ABSTRACT

Modernity, as a process and not as an output, is a derivative of transformation. Transformations are different for diverse aspirations of its producers. Aspirations are negotiations between the needs and desires, and what can actually be achieved. Traditional beliefs and practices coexist, transform and sometimes depart from the original, as a result of aspirations of modernization and inspirations from the idea of modernity, to become modern. Since, a traditional urban community is deeply grounded in native tradition while becoming globally modern, an enquiry about how we are changing internally will lead us to the process of how we interpret and change modernity, thereby exploring various indigenous ways of becoming modern. Indigenous Modernity varies with different contexts and is a harmonious adaptation to contextual contemporary life. The cause for such transformations can be global but the effects will always be a derivative of indigenous reactions to modernity. In the city of Varanasi, the agents of modernity are spread across different periods, transforming the economic, social, and built fabric of the city. One can stretch the strands of transformations from the sacred core of the city (transformative layer of modernity, Kashi), to the outer periphery of the core (additive layer of modernity, Varanasi) and, sometimes to the trans-urban areas that grapple with global aspirations and new economic opportunities. This paper is based on a research aimed at discovering the transformations that have occurred under the forces of modernization within the physical fabric of Varanasi as well as within its society. Further, the study also looks at how sacred cities, the identity and intrinsic value of which are grounded in unassailable tradition, derive their ‘indigenous modernity’ to create a unique urbanism. An understanding will, thus, be made on modernity as something both deeply traditional and being constantly reinvented through contemporary practices and of the significant link between modernity and transformation as a key to understand the phenomenon of ‘indigenous modernity’. The study spans from typological level, to the Mohalla level and, to the city level, and finally recommends ways of sustainable indigenous modernization.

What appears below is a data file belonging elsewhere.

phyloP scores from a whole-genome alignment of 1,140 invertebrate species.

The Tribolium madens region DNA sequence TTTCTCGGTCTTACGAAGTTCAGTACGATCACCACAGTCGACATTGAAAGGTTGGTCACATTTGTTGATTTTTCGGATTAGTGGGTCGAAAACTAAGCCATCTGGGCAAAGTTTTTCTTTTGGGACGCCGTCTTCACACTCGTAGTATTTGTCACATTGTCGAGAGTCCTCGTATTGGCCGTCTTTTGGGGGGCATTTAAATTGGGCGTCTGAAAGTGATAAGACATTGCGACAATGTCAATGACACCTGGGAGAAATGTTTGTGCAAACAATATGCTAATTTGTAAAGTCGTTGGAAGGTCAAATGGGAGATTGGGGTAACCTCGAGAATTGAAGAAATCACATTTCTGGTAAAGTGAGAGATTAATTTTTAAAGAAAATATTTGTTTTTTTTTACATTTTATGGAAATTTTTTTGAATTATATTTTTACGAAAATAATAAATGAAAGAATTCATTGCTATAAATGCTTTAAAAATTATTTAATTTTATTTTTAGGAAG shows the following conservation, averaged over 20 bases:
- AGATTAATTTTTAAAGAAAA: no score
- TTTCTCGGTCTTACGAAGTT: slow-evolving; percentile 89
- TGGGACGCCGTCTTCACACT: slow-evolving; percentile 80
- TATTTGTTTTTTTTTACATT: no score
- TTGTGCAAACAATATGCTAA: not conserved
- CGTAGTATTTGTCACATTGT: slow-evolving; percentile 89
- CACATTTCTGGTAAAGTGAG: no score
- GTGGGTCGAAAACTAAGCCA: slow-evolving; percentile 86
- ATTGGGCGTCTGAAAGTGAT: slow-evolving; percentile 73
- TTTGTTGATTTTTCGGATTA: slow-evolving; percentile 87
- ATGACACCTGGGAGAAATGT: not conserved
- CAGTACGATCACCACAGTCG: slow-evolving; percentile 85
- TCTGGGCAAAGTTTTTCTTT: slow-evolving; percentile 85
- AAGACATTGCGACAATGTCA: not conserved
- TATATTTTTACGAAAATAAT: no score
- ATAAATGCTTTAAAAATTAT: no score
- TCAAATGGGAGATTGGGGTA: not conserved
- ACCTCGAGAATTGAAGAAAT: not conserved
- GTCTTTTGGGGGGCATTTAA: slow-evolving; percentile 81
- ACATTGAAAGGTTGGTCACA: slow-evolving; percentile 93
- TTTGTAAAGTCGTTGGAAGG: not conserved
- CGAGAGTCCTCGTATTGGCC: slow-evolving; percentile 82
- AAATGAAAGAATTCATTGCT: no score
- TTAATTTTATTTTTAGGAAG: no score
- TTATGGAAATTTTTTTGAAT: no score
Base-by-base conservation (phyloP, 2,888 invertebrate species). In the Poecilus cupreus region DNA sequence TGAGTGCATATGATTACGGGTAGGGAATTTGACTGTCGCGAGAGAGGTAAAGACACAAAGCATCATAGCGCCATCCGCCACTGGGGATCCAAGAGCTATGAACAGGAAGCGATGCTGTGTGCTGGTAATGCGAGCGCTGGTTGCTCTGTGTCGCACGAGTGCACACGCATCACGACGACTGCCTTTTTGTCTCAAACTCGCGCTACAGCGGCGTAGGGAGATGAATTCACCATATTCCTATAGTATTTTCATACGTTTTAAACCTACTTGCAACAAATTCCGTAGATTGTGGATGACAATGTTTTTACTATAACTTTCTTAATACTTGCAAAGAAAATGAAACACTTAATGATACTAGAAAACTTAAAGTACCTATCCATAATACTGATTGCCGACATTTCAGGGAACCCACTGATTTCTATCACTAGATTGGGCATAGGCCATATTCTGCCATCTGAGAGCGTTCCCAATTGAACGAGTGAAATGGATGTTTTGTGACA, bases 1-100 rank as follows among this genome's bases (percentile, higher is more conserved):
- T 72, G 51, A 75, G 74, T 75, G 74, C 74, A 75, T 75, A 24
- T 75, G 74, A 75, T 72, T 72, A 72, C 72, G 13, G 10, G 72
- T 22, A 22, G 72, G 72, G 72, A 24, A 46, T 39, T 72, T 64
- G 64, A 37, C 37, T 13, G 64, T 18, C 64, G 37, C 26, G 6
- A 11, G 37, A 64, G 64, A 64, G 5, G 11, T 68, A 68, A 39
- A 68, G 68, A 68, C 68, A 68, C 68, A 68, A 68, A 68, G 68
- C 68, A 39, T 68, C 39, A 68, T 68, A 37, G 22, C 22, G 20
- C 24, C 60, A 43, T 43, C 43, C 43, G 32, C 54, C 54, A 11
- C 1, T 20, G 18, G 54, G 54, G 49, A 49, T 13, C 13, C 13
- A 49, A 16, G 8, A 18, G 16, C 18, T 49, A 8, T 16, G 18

Page(s) 1–28
URL http://dspace.chitkara.edu.in/jspui/bitstream/1/885/2/CS001_Dev.pdf
ISSN Print : 2321-3892, Online : 2321-7154
DOI 10.15415/cs.2016.41001
CONCLUSION

Modernity , as a process and not as an output, is a derivative of transformation. Transformations vary for different aspirations of its producers. Aspirations are negotiations between the needs and desires and what can actually be achieved. During this process, the sacredness also alters under the agents of Modernity that are essential to preserve and promote the essence of the sacred cities. The uniqueness is the reason, why indigenous Modernity is different for different contexts. It is a harmonious adaptation to contemporary life. The cause to such transformations can be global but the effects will always be a derivative of indigenous reactions with Modernity. As applied specifically to sacred cities, which are grounded in tradition and have a responsibility of carrying it forward, the reaction with global Modernity results in indigenous Sacred Modernities.